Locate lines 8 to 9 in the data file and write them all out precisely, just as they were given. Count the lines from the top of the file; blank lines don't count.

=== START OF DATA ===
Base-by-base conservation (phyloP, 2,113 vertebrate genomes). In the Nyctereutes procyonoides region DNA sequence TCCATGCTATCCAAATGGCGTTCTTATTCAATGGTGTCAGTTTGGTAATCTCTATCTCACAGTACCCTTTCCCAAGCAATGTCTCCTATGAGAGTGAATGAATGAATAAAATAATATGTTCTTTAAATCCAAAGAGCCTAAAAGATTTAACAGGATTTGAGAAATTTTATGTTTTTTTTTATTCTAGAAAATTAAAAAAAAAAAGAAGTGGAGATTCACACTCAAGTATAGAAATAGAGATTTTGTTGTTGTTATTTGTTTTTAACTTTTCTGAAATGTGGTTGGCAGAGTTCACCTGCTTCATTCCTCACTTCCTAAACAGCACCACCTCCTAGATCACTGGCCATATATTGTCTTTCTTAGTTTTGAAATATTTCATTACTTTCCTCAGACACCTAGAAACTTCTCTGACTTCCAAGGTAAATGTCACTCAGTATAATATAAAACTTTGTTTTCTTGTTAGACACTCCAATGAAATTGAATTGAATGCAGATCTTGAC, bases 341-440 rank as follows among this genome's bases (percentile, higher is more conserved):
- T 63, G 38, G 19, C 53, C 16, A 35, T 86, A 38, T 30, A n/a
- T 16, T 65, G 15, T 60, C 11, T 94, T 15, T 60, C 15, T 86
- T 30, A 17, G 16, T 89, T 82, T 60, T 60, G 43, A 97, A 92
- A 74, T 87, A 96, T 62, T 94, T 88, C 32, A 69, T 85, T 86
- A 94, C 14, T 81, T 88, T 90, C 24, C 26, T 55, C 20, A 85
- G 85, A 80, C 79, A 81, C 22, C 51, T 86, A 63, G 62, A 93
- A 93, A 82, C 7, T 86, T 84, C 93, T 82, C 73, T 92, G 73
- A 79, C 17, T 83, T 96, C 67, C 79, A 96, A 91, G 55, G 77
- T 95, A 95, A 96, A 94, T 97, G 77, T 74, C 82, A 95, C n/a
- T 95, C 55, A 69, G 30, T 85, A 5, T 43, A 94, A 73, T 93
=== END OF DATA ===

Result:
- A 93, A 82, C 7, T 86, T 84, C 93, T 82, C 73, T 92, G 73
- A 79, C 17, T 83, T 96, C 67, C 79, A 96, A 91, G 55, G 77